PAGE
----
Those poor workers in Meridian, MS that turned down other jobs based upon those liars’ promises, only to be let go weeks later, didn’t deserve to have that happen to them. The only way I can support them is to do what I’m doing by boycotting the use of Peavey products, even regarding equipment that has been bought and paid for. They don’t deserve to have their brand displayed - anywhere.
     
    Last edited: Feb 17, 2021
  3. northernguitar

    northernguitar Friend of Leo's

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    Not to mention, their gear has become crap. My favourite moment was when the hired soundman blames the Peavey gear for the dreadful sound from the poor band at the Peavey promo.
     
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  4. Mexitele Blues

    Mexitele Blues Tele-Afflicted

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    I have several Peavey amps, a DB210, 6505+, a pair of Envoys. For playing, they are all superb. For servicing, who knows, they are too reliable to require it.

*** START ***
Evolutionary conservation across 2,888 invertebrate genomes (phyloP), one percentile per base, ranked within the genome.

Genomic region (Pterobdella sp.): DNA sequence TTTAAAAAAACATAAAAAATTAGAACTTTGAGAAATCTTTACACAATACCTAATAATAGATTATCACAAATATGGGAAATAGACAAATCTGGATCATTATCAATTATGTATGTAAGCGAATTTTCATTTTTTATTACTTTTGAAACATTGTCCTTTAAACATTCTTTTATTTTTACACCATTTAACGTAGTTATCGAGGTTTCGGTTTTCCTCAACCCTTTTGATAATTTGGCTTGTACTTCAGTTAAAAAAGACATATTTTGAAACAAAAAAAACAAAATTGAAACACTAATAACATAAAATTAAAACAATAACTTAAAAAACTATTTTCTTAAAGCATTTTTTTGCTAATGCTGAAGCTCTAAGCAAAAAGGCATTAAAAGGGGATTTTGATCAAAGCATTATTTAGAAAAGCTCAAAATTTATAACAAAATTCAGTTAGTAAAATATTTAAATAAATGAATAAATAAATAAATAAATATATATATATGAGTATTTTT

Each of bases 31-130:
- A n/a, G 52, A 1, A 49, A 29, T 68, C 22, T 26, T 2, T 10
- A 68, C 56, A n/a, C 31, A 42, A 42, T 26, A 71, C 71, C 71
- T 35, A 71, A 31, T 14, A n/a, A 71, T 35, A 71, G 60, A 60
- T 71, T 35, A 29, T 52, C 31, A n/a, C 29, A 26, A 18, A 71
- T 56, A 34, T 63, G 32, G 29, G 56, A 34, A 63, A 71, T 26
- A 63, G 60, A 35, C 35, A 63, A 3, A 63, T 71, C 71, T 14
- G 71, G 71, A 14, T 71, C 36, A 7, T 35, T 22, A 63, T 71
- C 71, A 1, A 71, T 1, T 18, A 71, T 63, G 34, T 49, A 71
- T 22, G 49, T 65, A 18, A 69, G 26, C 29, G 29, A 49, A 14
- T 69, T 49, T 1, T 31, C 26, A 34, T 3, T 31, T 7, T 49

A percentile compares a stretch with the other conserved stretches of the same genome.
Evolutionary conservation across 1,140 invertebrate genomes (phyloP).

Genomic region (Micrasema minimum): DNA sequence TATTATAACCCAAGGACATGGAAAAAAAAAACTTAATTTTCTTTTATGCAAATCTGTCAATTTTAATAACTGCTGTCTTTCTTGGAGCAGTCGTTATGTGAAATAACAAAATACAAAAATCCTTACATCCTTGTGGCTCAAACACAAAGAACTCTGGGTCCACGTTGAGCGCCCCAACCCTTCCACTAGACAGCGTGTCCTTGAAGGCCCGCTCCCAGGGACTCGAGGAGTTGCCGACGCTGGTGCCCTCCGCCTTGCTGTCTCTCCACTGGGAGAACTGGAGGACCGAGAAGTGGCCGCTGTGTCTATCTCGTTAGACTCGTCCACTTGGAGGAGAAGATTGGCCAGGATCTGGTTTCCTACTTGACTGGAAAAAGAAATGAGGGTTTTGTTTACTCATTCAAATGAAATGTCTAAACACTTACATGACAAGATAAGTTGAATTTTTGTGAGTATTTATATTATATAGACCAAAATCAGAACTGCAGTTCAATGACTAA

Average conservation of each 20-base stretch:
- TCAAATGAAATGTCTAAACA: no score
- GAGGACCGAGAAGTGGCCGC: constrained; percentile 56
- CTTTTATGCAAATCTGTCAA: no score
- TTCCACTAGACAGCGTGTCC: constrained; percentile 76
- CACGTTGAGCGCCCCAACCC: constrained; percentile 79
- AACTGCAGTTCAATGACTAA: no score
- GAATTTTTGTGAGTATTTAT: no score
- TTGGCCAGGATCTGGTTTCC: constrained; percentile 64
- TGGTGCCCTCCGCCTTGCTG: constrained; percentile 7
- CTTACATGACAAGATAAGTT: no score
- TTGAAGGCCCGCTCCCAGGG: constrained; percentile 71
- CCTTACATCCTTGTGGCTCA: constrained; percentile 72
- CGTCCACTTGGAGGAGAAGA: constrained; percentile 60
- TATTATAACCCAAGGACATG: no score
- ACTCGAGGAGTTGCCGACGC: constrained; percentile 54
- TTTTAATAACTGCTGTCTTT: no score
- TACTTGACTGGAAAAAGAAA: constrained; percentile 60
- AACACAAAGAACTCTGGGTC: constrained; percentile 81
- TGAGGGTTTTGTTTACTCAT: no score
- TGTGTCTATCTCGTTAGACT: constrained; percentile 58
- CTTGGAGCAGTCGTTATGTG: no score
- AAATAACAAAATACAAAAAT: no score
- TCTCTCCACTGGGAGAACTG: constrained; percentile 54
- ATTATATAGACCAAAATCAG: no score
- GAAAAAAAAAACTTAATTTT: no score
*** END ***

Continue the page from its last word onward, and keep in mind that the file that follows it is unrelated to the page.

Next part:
Peavey's future is much like Fender's recent past, competing against their own used gear.

    I'm glad I never saw that Undercover Boss, that show was so cringey. But I'm disappointed that I'll probably not be shopping their new stuff.
     
  5. Ronzo

    Ronzo Tele-Afflicted

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    It was a telling moment, certainly. Mic breakdowns, no one capable of understanding the mixer layout... a disaster for their Sunset Strip location. A well-deserved disaster. Even clueless Courtland Gray could see it.